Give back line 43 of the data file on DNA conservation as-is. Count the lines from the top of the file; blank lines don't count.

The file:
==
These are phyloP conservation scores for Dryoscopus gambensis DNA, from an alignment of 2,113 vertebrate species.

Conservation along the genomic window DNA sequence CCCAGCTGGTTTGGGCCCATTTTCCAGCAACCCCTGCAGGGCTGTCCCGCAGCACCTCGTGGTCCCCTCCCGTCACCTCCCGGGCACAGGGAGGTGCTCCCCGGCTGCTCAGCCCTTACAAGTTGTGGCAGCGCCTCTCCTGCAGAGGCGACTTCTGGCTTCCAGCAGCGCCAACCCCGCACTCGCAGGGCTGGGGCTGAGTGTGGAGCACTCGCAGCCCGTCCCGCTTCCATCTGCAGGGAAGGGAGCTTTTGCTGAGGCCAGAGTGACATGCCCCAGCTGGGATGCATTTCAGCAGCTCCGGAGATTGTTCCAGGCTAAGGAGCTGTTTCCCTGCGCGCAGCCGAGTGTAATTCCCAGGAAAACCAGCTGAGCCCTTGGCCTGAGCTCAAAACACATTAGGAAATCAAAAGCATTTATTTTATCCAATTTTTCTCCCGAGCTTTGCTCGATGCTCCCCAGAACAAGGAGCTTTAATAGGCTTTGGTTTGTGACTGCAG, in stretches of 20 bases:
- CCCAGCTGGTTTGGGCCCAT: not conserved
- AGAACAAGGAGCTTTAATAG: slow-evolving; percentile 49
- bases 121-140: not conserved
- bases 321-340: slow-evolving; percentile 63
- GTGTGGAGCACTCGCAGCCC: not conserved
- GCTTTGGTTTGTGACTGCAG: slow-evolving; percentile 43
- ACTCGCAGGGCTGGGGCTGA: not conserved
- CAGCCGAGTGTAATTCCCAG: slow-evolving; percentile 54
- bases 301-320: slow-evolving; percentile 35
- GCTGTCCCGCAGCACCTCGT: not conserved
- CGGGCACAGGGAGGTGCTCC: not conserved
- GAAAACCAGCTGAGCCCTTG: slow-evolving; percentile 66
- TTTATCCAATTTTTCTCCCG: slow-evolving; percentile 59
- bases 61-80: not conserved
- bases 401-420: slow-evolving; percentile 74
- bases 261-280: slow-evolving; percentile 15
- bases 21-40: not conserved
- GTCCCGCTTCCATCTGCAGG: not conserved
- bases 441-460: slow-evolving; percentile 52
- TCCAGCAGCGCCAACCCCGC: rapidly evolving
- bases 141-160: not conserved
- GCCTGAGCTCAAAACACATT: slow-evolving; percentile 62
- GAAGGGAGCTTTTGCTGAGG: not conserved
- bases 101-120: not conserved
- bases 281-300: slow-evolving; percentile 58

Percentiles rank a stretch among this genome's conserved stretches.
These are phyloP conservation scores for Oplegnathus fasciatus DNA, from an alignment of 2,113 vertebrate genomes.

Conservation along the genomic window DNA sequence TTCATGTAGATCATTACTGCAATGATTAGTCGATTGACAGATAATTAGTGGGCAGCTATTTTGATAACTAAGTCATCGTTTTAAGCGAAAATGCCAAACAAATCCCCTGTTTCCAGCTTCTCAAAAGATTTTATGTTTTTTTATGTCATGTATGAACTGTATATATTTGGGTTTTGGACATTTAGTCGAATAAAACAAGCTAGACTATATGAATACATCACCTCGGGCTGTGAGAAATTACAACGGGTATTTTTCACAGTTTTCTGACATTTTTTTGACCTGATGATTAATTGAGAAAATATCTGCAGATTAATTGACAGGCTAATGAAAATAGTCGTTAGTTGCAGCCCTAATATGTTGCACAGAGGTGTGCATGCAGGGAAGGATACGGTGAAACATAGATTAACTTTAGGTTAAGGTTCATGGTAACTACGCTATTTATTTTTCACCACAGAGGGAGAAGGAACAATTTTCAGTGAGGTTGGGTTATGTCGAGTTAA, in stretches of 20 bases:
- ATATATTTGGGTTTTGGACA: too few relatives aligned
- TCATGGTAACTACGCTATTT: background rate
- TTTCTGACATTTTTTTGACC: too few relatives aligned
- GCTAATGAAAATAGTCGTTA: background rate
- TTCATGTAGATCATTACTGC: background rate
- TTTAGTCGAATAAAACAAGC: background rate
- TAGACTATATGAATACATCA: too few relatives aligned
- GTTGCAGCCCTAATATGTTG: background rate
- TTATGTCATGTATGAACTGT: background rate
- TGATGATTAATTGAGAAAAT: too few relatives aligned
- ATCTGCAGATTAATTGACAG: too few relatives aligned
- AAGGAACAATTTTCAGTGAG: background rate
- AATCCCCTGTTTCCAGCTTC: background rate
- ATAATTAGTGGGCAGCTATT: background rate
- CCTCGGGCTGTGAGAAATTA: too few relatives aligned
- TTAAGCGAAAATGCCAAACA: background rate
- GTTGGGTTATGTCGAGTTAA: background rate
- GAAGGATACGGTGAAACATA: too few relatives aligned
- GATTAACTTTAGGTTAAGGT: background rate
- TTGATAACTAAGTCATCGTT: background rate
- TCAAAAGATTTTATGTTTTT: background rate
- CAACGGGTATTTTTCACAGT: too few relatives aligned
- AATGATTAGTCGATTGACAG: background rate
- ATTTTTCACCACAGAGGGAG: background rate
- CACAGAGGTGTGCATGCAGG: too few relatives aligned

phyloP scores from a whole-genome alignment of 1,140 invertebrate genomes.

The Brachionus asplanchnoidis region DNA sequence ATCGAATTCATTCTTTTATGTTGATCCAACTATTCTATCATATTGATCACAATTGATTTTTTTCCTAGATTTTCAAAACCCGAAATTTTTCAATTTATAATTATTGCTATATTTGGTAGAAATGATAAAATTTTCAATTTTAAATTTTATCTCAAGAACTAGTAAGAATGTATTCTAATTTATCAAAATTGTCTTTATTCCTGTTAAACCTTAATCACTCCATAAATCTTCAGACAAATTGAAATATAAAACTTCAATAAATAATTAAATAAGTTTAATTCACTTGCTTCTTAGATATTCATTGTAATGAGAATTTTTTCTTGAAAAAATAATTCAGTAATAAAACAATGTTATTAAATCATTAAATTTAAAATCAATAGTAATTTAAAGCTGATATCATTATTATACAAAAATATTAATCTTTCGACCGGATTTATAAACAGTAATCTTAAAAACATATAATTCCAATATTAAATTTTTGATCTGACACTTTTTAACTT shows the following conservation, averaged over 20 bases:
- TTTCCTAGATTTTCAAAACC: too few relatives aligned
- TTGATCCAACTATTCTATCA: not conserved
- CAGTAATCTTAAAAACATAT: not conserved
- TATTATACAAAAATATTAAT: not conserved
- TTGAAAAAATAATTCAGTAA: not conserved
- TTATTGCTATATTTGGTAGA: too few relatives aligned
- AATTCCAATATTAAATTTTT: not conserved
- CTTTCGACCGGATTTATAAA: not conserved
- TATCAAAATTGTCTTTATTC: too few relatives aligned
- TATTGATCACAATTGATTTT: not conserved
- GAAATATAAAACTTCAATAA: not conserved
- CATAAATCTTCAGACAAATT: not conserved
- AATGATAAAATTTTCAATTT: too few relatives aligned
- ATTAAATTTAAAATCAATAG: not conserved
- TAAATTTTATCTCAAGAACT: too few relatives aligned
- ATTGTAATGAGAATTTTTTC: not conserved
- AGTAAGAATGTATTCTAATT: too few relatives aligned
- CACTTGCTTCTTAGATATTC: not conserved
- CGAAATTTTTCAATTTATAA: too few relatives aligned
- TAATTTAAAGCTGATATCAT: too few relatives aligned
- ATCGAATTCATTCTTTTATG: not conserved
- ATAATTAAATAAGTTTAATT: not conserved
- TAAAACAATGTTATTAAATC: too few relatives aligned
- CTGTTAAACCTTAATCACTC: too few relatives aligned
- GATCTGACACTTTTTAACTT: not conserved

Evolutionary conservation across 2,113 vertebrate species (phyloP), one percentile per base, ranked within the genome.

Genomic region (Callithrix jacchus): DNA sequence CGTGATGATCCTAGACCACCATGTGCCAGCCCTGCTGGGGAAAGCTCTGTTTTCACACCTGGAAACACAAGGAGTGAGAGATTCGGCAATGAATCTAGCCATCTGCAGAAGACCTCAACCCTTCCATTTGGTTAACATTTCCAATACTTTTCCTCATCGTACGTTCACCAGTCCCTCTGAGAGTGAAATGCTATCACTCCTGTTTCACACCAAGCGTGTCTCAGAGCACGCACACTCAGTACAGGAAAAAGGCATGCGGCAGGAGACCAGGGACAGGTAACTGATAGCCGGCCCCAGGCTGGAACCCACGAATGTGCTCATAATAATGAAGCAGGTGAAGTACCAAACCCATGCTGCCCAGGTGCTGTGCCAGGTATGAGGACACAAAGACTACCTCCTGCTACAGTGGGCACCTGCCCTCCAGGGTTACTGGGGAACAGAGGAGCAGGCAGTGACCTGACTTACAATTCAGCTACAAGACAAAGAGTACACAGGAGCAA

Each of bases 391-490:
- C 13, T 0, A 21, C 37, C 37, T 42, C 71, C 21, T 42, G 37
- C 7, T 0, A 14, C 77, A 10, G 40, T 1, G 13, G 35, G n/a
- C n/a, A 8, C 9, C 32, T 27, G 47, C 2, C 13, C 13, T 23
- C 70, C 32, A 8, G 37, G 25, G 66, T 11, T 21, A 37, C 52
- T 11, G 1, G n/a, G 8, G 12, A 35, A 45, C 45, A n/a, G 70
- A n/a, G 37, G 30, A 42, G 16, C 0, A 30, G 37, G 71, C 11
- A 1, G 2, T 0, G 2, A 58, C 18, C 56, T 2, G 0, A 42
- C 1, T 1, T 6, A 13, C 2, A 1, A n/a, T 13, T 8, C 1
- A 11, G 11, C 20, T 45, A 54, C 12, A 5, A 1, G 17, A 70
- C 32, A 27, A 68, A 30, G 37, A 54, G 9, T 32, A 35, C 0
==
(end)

- AATCCCCTGTTTCCAGCTTC: background rate